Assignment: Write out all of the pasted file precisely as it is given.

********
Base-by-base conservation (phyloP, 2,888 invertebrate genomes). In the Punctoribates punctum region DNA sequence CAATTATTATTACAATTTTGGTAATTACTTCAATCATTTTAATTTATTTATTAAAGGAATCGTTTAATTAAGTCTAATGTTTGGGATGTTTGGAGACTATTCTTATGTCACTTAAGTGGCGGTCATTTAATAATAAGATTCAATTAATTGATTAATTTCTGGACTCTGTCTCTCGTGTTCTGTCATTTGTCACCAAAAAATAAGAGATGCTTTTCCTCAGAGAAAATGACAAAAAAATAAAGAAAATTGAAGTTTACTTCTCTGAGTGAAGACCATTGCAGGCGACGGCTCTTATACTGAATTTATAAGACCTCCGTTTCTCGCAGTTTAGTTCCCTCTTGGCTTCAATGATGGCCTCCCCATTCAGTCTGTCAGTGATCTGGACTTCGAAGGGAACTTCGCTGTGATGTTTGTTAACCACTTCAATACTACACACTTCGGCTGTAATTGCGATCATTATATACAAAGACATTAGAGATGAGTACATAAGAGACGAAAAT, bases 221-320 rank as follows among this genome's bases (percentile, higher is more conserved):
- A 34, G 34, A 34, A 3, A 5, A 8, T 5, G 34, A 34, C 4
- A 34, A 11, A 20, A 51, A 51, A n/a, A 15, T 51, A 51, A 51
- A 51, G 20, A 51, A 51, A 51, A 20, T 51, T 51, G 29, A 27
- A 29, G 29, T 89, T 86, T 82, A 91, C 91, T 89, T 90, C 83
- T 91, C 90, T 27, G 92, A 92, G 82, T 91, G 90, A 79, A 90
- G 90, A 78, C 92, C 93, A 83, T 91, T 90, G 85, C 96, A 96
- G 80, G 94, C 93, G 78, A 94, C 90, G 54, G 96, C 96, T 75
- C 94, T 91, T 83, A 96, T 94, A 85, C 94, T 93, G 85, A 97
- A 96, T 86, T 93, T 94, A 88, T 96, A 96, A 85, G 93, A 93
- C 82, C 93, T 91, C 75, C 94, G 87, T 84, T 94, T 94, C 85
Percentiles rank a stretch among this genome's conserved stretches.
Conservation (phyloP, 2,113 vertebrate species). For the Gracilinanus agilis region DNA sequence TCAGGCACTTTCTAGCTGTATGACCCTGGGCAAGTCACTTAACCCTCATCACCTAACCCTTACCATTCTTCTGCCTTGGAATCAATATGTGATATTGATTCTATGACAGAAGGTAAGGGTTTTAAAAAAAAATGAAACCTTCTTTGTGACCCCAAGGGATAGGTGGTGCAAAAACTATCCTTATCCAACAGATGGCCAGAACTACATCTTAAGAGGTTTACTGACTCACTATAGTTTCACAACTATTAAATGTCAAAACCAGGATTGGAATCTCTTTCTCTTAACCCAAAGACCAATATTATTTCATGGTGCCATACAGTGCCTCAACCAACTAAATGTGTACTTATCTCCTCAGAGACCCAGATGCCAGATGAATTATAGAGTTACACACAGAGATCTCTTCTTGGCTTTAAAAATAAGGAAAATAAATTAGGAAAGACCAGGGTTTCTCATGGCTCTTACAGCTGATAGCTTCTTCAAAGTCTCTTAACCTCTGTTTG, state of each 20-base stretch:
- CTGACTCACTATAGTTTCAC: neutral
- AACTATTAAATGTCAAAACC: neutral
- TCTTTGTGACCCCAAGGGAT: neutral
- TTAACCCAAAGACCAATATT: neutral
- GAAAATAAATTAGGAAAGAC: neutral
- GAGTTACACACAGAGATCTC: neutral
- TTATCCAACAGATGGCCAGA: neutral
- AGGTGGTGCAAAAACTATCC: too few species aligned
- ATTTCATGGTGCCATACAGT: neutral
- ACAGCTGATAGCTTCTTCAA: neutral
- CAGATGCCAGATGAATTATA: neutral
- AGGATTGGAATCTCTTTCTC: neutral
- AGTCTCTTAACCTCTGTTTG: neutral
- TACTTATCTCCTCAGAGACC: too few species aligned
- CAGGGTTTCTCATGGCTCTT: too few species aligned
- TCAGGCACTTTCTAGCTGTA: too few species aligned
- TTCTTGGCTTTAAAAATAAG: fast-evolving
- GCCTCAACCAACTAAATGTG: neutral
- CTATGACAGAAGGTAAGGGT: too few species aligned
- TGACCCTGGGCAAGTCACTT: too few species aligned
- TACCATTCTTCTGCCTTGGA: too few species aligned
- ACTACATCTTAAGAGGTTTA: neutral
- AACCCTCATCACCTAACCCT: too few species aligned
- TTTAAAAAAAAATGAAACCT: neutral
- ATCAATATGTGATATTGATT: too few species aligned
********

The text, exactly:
Base-by-base conservation (phyloP, 2,888 invertebrate genomes). In the Punctoribates punctum region DNA sequence CAATTATTATTACAATTTTGGTAATTACTTCAATCATTTTAATTTATTTATTAAAGGAATCGTTTAATTAAGTCTAATGTTTGGGATGTTTGGAGACTATTCTTATGTCACTTAAGTGGCGGTCATTTAATAATAAGATTCAATTAATTGATTAATTTCTGGACTCTGTCTCTCGTGTTCTGTCATTTGTCACCAAAAAATAAGAGATGCTTTTCCTCAGAGAAAATGACAAAAAAATAAAGAAAATTGAAGTTTACTTCTCTGAGTGAAGACCATTGCAGGCGACGGCTCTTATACTGAATTTATAAGACCTCCGTTTCTCGCAGTTTAGTTCCCTCTTGGCTTCAATGATGGCCTCCCCATTCAGTCTGTCAGTGATCTGGACTTCGAAGGGAACTTCGCTGTGATGTTTGTTAACCACTTCAATACTACACACTTCGGCTGTAATTGCGATCATTATATACAAAGACATTAGAGATGAGTACATAAGAGACGAAAAT, bases 221-320 rank as follows among this genome's bases (percentile, higher is more conserved):
- A 34, G 34, A 34, A 3, A 5, A 8, T 5, G 34, A 34, C 4
- A 34, A 11, A 20, A 51, A 51, A n/a, A 15, T 51, A 51, A 51
- A 51, G 20, A 51, A 51, A 51, A 20, T 51, T 51, G 29, A 27
- A 29, G 29, T 89, T 86, T 82, A 91, C 91, T 89, T 90, C 83
- T 91, C 90, T 27, G 92, A 92, G 82, T 91, G 90, A 79, A 90
- G 90, A 78, C 92, C 93, A 83, T 91, T 90, G 85, C 96, A 96
- G 80, G 94, C 93, G 78, A 94, C 90, G 54, G 96, C 96, T 75
- C 94, T 91, T 83, A 96, T 94, A 85, C 94, T 93, G 85, A 97
- A 96, T 86, T 93, T 94, A 88, T 96, A 96, A 85, G 93, A 93
- C 82, C 93, T 91, C 75, C 94, G 87, T 84, T 94, T 94, C 85
Percentiles rank a stretch among this genome's conserved stretches.
Conservation (phyloP, 2,113 vertebrate species). For the Gracilinanus agilis region DNA sequence TCAGGCACTTTCTAGCTGTATGACCCTGGGCAAGTCACTTAACCCTCATCACCTAACCCTTACCATTCTTCTGCCTTGGAATCAATATGTGATATTGATTCTATGACAGAAGGTAAGGGTTTTAAAAAAAAATGAAACCTTCTTTGTGACCCCAAGGGATAGGTGGTGCAAAAACTATCCTTATCCAACAGATGGCCAGAACTACATCTTAAGAGGTTTACTGACTCACTATAGTTTCACAACTATTAAATGTCAAAACCAGGATTGGAATCTCTTTCTCTTAACCCAAAGACCAATATTATTTCATGGTGCCATACAGTGCCTCAACCAACTAAATGTGTACTTATCTCCTCAGAGACCCAGATGCCAGATGAATTATAGAGTTACACACAGAGATCTCTTCTTGGCTTTAAAAATAAGGAAAATAAATTAGGAAAGACCAGGGTTTCTCATGGCTCTTACAGCTGATAGCTTCTTCAAAGTCTCTTAACCTCTGTTTG, state of each 20-base stretch:
- CTGACTCACTATAGTTTCAC: neutral
- AACTATTAAATGTCAAAACC: neutral
- TCTTTGTGACCCCAAGGGAT: neutral
- TTAACCCAAAGACCAATATT: neutral
- GAAAATAAATTAGGAAAGAC: neutral
- GAGTTACACACAGAGATCTC: neutral
- TTATCCAACAGATGGCCAGA: neutral
- AGGTGGTGCAAAAACTATCC: too few species aligned
- ATTTCATGGTGCCATACAGT: neutral
- ACAGCTGATAGCTTCTTCAA: neutral
- CAGATGCCAGATGAATTATA: neutral
- AGGATTGGAATCTCTTTCTC: neutral
- AGTCTCTTAACCTCTGTTTG: neutral
- TACTTATCTCCTCAGAGACC: too few species aligned
- CAGGGTTTCTCATGGCTCTT: too few species aligned
- TCAGGCACTTTCTAGCTGTA: too few species aligned
- TTCTTGGCTTTAAAAATAAG: fast-evolving
- GCCTCAACCAACTAAATGTG: neutral
- CTATGACAGAAGGTAAGGGT: too few species aligned
- TGACCCTGGGCAAGTCACTT: too few species aligned
- TACCATTCTTCTGCCTTGGA: too few species aligned
- ACTACATCTTAAGAGGTTTA: neutral
- AACCCTCATCACCTAACCCT: too few species aligned
- TTTAAAAAAAAATGAAACCT: neutral
- ATCAATATGTGATATTGATT: too few species aligned